As students back their backpacks and get ready for the school year that will kick off next week, parents and education advocates are gearing up to fight the continuing battle for quality public school education on the Upper West Side.
While the neighborhood, part of Community Education Council District 3, enjoys some top-notch public schools, overcrowding and budget tightening are constantly threatening the balance.
The biggest concern in the district is the lack of middle school space for future classes. All last year, parents pushed to get the Department of Education to look at projections that show severe middle school overcrowding in just a few years, adding 1,500 names to a petition asking for a middle school in the district, but so far the DOE has no plans to create one.
“District 3 needs middle school space to meet the needs of the growing numbers of students entering middle school starting from the class of 2013, and the increased need for schools that have a curriculum to meet the growing needs of students who are scoring at proficient levels,” said Christine Annechino, president of the district’s CEC, which encompasses the Upper West Side as well as parts of West and Central Harlem.
Council Member Gale Brewer also said middle school space is the biggest concern for Upper West Side parents.
“There are so many kids that there’s going to be no place for them,” said Brewer. “The school at Riverside is not going to be able to handle all of them, and it’s not going to be ready in time. People worry.”
The new K-8 school will be P.S. 342, slated to be built over the next several years at the Extell Riverside Center development on West 61st Street and West End Avenue. It is expected to teach 600 elementary and middle school students when it reaches its full capacity, but that will also be accounting for the influx of children moving into the new development, and won’t necessarily solve in the overcrowding problem. Still, it will help, and advocates agree that a new school is a positive step.
“It was an incredible process that led to an incredibly valuable asset for the community,” said Mel Wymore, who was the chairperson of Community Board 7 when the board negotiated with Extell to agree to build the school. “From here, we as a community should continue to work with the DOE, the [School Construction Authority] and the developer to ensure that the school built best serves the community as a whole.”
But while the prospect of a new school is a bright spot for parents, there are still more immediate realities to contend with. Many Upper West Siders still feel they are pitted against charter schools in the district, and that the placement of charters within traditional school buildings is adding to overcrowding problems.
Charters are public schools that are privately run.
“When the DOE cheers for schools like Success Charter, don’t they see that they are not cheering for any public schools? Is this fair if they don’t work with the schools who are not charter schools and try to make them better?” said Annechino. “The disparity within the public, free school system is alarming, and District 3, which has been assaulted by this disparity, will continue to correct it. And it doesn’t mean that we are fighting against charters, we are fighting for all of these kids who are not getting the education they need in the schools they attend.”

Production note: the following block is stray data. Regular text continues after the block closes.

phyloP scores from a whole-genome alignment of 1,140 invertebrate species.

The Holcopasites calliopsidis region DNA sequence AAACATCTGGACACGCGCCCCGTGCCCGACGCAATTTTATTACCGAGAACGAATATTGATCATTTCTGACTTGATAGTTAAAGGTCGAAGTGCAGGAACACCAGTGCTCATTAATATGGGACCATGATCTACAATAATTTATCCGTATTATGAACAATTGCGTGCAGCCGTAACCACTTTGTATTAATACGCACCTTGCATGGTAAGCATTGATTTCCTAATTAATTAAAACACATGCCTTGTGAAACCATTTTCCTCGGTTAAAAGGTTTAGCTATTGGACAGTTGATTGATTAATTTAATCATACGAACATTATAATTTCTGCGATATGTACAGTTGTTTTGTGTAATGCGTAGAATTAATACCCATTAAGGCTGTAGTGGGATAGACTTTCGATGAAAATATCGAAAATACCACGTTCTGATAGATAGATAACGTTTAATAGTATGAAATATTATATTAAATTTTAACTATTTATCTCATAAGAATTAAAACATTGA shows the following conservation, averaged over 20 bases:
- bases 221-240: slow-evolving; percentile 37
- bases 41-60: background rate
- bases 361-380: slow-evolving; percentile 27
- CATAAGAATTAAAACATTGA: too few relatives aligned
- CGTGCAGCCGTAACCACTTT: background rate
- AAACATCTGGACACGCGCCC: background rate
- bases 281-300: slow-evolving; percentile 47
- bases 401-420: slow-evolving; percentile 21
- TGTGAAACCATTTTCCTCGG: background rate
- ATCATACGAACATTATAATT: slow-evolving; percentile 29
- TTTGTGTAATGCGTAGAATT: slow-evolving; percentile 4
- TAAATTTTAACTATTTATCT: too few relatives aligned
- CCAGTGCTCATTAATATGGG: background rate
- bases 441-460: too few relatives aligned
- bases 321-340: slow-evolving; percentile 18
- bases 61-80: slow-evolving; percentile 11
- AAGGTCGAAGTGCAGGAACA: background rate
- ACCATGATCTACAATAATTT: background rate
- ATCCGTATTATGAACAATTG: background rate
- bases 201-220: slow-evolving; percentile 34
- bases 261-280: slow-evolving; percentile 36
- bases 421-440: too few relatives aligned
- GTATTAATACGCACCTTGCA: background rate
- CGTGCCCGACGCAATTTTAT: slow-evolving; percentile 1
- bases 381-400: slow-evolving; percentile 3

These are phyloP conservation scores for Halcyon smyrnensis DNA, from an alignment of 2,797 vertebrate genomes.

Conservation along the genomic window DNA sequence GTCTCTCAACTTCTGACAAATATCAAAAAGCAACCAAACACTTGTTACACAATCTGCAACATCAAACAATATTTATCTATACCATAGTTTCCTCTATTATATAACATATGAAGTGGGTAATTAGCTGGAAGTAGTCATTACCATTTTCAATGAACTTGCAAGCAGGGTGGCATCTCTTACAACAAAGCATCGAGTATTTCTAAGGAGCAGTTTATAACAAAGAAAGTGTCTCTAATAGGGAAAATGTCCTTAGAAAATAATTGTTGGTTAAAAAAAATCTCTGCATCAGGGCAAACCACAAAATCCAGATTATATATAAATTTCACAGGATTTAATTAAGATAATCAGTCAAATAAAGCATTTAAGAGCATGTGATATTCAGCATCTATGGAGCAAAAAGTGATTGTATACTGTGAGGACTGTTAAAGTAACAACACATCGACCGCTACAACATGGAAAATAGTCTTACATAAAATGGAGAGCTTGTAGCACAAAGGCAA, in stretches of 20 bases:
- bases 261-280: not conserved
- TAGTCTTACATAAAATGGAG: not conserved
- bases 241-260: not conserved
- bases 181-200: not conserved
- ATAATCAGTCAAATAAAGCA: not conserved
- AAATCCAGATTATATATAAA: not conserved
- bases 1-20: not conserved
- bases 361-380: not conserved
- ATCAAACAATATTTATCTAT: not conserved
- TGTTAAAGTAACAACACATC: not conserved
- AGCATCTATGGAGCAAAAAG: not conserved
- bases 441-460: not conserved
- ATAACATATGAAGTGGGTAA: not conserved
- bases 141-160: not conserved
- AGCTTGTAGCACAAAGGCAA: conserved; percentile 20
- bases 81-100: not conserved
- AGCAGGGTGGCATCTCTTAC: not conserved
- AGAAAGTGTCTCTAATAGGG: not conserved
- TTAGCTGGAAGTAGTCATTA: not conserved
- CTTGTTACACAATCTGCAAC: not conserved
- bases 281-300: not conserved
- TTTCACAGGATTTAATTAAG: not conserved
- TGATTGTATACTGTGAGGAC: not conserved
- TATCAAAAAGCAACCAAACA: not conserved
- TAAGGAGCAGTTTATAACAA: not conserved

Noah Gotbaum, an outspoken critic of charter school co-location and a member of the CEC, also said that it’s an increasingly severe problem for traditional public schools.
“Charters basically get the run of the building and the public schools are the stepchildren. It really is separate but unequal,” said Gotbaum. “It’s overtaxing not just the public school but the entire system.”
Gotbaum added that a lack of resources and budget cuts are making it more difficult for teachers and principals to do their jobs. “We’ve had 15 to 20 percent cuts to the classroom over the past five years, and our schools have had to make do with less, and they’re basically cut to the bone,” he said.
“The DOE is spending more and more on testing, assessment, charter schools, large scale tech projects, but parents don’t want that. We want our kids to have teachers in the classrooms, gym, special programs.”
One special program that was recently cut but quickly reinstated, giving parents a small victory, is the Wellness in the Schools program, which pairs professional chefs with public school cafeterias to create healthy, scratch-made menus for the kids. Earlier this week, DOE officials said that they would have to cut the program to ensure that all schools would be able to meet more stringent federal school lunch regulations or risk losing federal money.
Thanks to an immediate outcry from parents and elected officials, including Council Speaker Christine Quinn and Brewer, the DOE announced that it would keep the program and work with the schools and chefs on keeping the menus within guidelines.
For the Upper West Side community, all agree that despite some seemingly uphill battles between parents and the DOE, it’s a good thing to have such an involved community.
“The ray of light is that we have amazing parents in this district, involved and active parents, and we have phenomenal educators, principals and teachers who really, really care,” said Gotbaum. “They are making do and they’re picking up the slack where administrators are putting roadblocks in the way.”
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